In this episode we discuss how money messes with your brain. We look into the obvious traps we fall into when we think about money, examine how cultural influences shape our financial choices, and explore the key biases that underpin the most common and dangerous financial mistakes that you are most likely to make with our guest Jeff Kreisler.
Jeff Kreisler is a bestselling author and the winner of the Bill Hicks Spirit Award for Thought Provoking Comedy. He is most recently the co-author of the new book Dollars and Sense: How We Misthink Money and How To Spend Smarter with Dan Ariely. (who we have previously had on the show as well?) Jeff is a regular contributor for CNN, Fox News, MSNBC and more!
Get rich cheating??? What’s that all about?
The common tropes within the self help industry (and how many of them are not based in evidence)
The power of satire to explore the underpinnings of human behavior
What is money?
Why do we have such a hard time thinking about money?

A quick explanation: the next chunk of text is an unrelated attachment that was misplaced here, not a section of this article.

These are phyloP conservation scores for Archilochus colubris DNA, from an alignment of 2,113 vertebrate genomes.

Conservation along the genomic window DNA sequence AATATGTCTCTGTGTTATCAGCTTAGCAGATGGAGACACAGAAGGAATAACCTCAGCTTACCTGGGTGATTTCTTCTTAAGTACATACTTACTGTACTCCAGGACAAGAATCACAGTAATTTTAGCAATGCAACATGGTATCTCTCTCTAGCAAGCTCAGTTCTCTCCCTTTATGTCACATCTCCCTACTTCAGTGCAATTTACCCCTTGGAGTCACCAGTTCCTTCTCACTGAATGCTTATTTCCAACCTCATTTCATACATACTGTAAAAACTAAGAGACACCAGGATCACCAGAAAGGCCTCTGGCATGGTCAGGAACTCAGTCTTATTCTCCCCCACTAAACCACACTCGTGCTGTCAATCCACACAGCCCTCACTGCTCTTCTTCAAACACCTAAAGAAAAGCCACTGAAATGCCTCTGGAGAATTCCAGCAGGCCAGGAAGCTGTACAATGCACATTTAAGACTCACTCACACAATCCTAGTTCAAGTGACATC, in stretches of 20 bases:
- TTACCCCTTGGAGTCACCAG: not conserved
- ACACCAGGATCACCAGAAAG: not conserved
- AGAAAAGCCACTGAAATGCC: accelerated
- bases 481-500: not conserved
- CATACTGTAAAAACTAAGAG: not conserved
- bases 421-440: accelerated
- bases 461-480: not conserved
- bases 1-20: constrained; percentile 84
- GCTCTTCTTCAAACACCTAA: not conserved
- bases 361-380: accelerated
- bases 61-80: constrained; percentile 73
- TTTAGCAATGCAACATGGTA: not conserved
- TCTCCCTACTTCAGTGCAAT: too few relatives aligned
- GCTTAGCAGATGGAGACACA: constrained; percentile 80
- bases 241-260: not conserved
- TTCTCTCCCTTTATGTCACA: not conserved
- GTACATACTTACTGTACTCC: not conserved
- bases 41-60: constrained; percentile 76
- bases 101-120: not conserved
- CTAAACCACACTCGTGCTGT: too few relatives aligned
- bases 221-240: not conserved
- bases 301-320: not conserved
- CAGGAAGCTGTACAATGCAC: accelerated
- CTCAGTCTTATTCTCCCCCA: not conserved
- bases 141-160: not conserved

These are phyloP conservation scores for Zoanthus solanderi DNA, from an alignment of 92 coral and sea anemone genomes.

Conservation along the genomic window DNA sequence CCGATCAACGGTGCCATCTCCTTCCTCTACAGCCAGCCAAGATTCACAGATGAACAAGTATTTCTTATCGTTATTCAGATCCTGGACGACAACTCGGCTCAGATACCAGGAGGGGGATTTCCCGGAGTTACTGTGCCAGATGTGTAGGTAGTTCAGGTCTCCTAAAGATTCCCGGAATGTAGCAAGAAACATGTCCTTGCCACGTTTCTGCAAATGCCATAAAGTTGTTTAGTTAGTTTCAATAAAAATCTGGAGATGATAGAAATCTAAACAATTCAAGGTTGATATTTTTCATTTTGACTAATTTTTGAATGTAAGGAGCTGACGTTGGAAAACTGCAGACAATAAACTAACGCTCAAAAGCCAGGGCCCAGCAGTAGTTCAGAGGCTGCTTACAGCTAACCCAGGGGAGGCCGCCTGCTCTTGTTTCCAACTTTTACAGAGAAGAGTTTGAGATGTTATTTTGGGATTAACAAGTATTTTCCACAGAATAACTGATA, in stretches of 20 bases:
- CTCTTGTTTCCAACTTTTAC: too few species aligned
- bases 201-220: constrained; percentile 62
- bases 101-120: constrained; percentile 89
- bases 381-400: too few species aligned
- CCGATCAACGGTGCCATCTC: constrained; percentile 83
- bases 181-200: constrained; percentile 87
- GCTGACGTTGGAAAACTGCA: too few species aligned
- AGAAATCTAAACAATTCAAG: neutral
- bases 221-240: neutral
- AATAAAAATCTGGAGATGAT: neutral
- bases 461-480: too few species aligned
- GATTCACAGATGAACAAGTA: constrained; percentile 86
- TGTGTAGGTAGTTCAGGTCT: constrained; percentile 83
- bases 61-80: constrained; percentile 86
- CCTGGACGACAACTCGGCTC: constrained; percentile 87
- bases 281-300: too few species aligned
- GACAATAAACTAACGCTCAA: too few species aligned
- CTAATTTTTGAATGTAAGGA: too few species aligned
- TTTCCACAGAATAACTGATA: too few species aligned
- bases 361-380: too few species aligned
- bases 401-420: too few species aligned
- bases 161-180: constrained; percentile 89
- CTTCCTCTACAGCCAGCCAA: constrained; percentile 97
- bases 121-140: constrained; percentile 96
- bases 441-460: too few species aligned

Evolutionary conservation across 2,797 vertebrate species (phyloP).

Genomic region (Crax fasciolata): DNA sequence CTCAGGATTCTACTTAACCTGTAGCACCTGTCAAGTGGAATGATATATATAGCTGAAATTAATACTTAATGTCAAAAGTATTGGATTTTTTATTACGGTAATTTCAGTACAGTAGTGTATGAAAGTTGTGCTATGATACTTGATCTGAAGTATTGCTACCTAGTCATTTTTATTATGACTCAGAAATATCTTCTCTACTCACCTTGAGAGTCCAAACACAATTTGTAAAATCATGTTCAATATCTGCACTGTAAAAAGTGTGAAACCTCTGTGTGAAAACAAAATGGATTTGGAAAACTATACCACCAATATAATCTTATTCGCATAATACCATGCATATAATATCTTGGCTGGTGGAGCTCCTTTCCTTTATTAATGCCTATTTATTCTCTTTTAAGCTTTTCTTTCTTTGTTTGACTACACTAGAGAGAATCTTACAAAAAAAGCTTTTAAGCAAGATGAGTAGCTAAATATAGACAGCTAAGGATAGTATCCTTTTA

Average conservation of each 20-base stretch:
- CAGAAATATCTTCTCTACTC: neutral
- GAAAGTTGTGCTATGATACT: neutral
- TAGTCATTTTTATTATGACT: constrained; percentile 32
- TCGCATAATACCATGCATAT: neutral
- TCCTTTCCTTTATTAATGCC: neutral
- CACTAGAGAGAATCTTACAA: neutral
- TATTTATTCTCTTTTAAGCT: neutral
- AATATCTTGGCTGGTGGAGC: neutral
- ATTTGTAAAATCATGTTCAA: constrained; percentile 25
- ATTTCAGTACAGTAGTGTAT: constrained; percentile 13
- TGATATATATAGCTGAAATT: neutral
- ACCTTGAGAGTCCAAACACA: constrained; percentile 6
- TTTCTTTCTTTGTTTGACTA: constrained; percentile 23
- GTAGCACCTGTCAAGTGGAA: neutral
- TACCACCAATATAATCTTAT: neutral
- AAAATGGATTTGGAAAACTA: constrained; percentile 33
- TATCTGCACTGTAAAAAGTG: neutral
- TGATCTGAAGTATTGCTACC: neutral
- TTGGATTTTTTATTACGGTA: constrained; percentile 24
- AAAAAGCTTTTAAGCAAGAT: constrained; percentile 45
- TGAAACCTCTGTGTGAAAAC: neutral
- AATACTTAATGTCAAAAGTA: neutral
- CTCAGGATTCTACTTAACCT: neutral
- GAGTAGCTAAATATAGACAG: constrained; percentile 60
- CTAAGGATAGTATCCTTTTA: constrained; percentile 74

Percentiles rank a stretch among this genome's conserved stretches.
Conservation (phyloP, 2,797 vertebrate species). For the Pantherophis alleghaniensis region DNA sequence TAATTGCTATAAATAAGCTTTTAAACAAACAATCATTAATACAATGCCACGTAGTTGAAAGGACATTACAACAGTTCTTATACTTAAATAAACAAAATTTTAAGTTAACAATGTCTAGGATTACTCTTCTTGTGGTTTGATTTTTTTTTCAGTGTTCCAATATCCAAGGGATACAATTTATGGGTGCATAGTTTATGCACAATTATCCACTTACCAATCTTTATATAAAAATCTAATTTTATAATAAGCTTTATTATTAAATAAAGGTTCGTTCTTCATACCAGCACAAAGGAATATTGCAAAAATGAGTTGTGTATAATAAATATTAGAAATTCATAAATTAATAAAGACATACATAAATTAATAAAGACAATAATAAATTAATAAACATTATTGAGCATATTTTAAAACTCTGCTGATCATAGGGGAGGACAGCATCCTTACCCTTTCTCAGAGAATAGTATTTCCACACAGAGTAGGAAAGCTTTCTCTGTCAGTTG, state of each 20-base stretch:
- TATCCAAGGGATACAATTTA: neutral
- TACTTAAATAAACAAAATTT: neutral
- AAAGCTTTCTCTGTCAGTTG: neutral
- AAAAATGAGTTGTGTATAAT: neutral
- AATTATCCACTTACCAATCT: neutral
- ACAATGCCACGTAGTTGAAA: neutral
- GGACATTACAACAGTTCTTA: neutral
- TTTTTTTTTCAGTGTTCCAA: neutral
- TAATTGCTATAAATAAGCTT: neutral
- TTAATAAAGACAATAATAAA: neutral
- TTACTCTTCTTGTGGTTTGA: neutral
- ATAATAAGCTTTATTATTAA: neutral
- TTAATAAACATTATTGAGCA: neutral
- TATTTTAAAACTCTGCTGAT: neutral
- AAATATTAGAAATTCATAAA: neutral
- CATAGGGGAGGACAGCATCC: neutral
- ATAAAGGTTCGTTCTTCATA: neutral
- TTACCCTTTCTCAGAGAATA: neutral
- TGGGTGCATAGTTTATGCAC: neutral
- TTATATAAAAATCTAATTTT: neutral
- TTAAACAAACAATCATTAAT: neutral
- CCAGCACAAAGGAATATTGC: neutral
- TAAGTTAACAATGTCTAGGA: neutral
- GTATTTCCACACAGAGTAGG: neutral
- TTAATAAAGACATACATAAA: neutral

Awareness of your biases is a huge difference maker (even if you do nothing other than just being aware of your biases)
Spending is very obvious in our culture, but saving is not
Research shows men are more willing to admit they take viagra, than how much money they've saved in their 401ks
We dig deep into several of the mental biases that stop you from understanding money
The relativity bias and how that impacts spending habits
‘What do you want for dinner” vs “would you rather have chicken or fish for dinner”
“The Pain of Paying” Bias and how it impacts what we think about money
“The credit card premium” and how using a credit card makes you pay more
Anchoring bias and arbitrary coherence.
How your social security number could impact how much you pay for a bottle of wine
We often obsess about small financial decisions, but make judgements on a whim with large financial decisions like buying a home or car
“Ulysseses contracts," reward substitution and how to create self control
How self awareness is the cornerstone of making better financial decisions
The locksmith example and how we misunderstand value and fairness